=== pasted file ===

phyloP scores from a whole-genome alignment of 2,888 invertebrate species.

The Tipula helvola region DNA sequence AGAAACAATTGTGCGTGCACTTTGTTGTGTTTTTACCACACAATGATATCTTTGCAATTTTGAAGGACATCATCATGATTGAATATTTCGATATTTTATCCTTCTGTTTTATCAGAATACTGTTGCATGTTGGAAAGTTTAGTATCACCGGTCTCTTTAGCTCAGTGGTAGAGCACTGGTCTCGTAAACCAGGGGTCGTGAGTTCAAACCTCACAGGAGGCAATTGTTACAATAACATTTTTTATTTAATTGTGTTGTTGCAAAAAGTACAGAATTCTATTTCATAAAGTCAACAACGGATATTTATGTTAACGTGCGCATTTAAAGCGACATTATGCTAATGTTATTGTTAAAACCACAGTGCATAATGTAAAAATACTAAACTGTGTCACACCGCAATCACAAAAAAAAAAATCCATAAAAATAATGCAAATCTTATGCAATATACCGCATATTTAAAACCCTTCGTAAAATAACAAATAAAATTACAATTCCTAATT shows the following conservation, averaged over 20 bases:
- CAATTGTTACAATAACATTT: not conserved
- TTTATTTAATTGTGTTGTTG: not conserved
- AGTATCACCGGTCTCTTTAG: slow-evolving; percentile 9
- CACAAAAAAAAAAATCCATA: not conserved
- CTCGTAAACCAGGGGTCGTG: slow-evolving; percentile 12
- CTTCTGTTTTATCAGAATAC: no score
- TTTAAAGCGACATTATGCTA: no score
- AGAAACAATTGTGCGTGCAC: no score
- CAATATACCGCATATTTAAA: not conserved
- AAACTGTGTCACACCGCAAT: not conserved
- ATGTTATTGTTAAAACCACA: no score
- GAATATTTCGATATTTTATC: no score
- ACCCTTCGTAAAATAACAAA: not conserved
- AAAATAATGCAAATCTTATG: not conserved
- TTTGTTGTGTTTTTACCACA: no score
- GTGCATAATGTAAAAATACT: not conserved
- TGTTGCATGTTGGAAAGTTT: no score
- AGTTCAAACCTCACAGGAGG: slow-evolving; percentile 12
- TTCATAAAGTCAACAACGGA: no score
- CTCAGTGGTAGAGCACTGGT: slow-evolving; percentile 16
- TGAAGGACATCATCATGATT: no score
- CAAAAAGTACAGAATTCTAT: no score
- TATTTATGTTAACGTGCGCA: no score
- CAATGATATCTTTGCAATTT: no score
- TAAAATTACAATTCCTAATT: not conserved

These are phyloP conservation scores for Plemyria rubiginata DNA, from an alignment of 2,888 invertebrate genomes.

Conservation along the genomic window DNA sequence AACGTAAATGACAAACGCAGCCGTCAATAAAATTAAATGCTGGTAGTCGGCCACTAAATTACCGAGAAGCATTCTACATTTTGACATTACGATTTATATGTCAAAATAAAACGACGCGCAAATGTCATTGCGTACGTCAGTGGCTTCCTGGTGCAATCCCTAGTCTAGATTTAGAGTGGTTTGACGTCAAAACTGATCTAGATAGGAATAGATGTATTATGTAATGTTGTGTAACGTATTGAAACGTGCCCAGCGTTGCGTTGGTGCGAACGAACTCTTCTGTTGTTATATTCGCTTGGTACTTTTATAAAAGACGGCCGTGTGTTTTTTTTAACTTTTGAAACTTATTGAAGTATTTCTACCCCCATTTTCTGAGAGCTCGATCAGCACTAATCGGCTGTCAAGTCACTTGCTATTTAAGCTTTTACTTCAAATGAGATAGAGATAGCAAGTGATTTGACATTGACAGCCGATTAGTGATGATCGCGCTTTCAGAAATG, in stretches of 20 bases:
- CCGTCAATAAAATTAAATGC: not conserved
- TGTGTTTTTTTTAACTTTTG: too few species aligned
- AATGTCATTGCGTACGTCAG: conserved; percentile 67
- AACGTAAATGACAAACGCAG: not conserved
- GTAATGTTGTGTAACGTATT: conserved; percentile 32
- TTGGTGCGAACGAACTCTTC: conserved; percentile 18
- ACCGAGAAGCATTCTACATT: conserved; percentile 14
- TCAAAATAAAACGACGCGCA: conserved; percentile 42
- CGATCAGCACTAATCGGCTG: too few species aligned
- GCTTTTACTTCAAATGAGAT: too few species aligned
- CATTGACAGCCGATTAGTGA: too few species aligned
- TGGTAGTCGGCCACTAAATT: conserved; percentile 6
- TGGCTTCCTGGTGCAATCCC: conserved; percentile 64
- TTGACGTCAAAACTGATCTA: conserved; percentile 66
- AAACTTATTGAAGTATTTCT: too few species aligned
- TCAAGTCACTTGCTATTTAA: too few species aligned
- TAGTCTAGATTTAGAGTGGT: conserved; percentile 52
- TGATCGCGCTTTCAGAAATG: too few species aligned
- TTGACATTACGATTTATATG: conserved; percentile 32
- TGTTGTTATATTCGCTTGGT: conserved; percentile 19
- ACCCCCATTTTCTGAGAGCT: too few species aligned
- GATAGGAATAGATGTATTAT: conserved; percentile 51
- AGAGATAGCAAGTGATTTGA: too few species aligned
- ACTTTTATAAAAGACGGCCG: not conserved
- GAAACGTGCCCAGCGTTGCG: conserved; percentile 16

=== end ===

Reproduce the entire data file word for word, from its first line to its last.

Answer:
phyloP scores from a whole-genome alignment of 2,888 invertebrate species.

The Tipula helvola region DNA sequence AGAAACAATTGTGCGTGCACTTTGTTGTGTTTTTACCACACAATGATATCTTTGCAATTTTGAAGGACATCATCATGATTGAATATTTCGATATTTTATCCTTCTGTTTTATCAGAATACTGTTGCATGTTGGAAAGTTTAGTATCACCGGTCTCTTTAGCTCAGTGGTAGAGCACTGGTCTCGTAAACCAGGGGTCGTGAGTTCAAACCTCACAGGAGGCAATTGTTACAATAACATTTTTTATTTAATTGTGTTGTTGCAAAAAGTACAGAATTCTATTTCATAAAGTCAACAACGGATATTTATGTTAACGTGCGCATTTAAAGCGACATTATGCTAATGTTATTGTTAAAACCACAGTGCATAATGTAAAAATACTAAACTGTGTCACACCGCAATCACAAAAAAAAAAATCCATAAAAATAATGCAAATCTTATGCAATATACCGCATATTTAAAACCCTTCGTAAAATAACAAATAAAATTACAATTCCTAATT shows the following conservation, averaged over 20 bases:
- CAATTGTTACAATAACATTT: not conserved
- TTTATTTAATTGTGTTGTTG: not conserved
- AGTATCACCGGTCTCTTTAG: slow-evolving; percentile 9
- CACAAAAAAAAAAATCCATA: not conserved
- CTCGTAAACCAGGGGTCGTG: slow-evolving; percentile 12
- CTTCTGTTTTATCAGAATAC: no score
- TTTAAAGCGACATTATGCTA: no score
- AGAAACAATTGTGCGTGCAC: no score
- CAATATACCGCATATTTAAA: not conserved
- AAACTGTGTCACACCGCAAT: not conserved
- ATGTTATTGTTAAAACCACA: no score
- GAATATTTCGATATTTTATC: no score
- ACCCTTCGTAAAATAACAAA: not conserved
- AAAATAATGCAAATCTTATG: not conserved
- TTTGTTGTGTTTTTACCACA: no score
- GTGCATAATGTAAAAATACT: not conserved
- TGTTGCATGTTGGAAAGTTT: no score
- AGTTCAAACCTCACAGGAGG: slow-evolving; percentile 12
- TTCATAAAGTCAACAACGGA: no score
- CTCAGTGGTAGAGCACTGGT: slow-evolving; percentile 16
- TGAAGGACATCATCATGATT: no score
- CAAAAAGTACAGAATTCTAT: no score
- TATTTATGTTAACGTGCGCA: no score
- CAATGATATCTTTGCAATTT: no score
- TAAAATTACAATTCCTAATT: not conserved

These are phyloP conservation scores for Plemyria rubiginata DNA, from an alignment of 2,888 invertebrate genomes.

Conservation along the genomic window DNA sequence AACGTAAATGACAAACGCAGCCGTCAATAAAATTAAATGCTGGTAGTCGGCCACTAAATTACCGAGAAGCATTCTACATTTTGACATTACGATTTATATGTCAAAATAAAACGACGCGCAAATGTCATTGCGTACGTCAGTGGCTTCCTGGTGCAATCCCTAGTCTAGATTTAGAGTGGTTTGACGTCAAAACTGATCTAGATAGGAATAGATGTATTATGTAATGTTGTGTAACGTATTGAAACGTGCCCAGCGTTGCGTTGGTGCGAACGAACTCTTCTGTTGTTATATTCGCTTGGTACTTTTATAAAAGACGGCCGTGTGTTTTTTTTAACTTTTGAAACTTATTGAAGTATTTCTACCCCCATTTTCTGAGAGCTCGATCAGCACTAATCGGCTGTCAAGTCACTTGCTATTTAAGCTTTTACTTCAAATGAGATAGAGATAGCAAGTGATTTGACATTGACAGCCGATTAGTGATGATCGCGCTTTCAGAAATG, in stretches of 20 bases:
- CCGTCAATAAAATTAAATGC: not conserved
- TGTGTTTTTTTTAACTTTTG: too few species aligned
- AATGTCATTGCGTACGTCAG: conserved; percentile 67
- AACGTAAATGACAAACGCAG: not conserved
- GTAATGTTGTGTAACGTATT: conserved; percentile 32
- TTGGTGCGAACGAACTCTTC: conserved; percentile 18
- ACCGAGAAGCATTCTACATT: conserved; percentile 14
- TCAAAATAAAACGACGCGCA: conserved; percentile 42
- CGATCAGCACTAATCGGCTG: too few species aligned
- GCTTTTACTTCAAATGAGAT: too few species aligned
- CATTGACAGCCGATTAGTGA: too few species aligned
- TGGTAGTCGGCCACTAAATT: conserved; percentile 6
- TGGCTTCCTGGTGCAATCCC: conserved; percentile 64
- TTGACGTCAAAACTGATCTA: conserved; percentile 66
- AAACTTATTGAAGTATTTCT: too few species aligned
- TCAAGTCACTTGCTATTTAA: too few species aligned
- TAGTCTAGATTTAGAGTGGT: conserved; percentile 52
- TGATCGCGCTTTCAGAAATG: too few species aligned
- TTGACATTACGATTTATATG: conserved; percentile 32
- TGTTGTTATATTCGCTTGGT: conserved; percentile 19
- ACCCCCATTTTCTGAGAGCT: too few species aligned
- GATAGGAATAGATGTATTAT: conserved; percentile 51
- AGAGATAGCAAGTGATTTGA: too few species aligned
- ACTTTTATAAAAGACGGCCG: not conserved
- GAAACGTGCCCAGCGTTGCG: conserved; percentile 16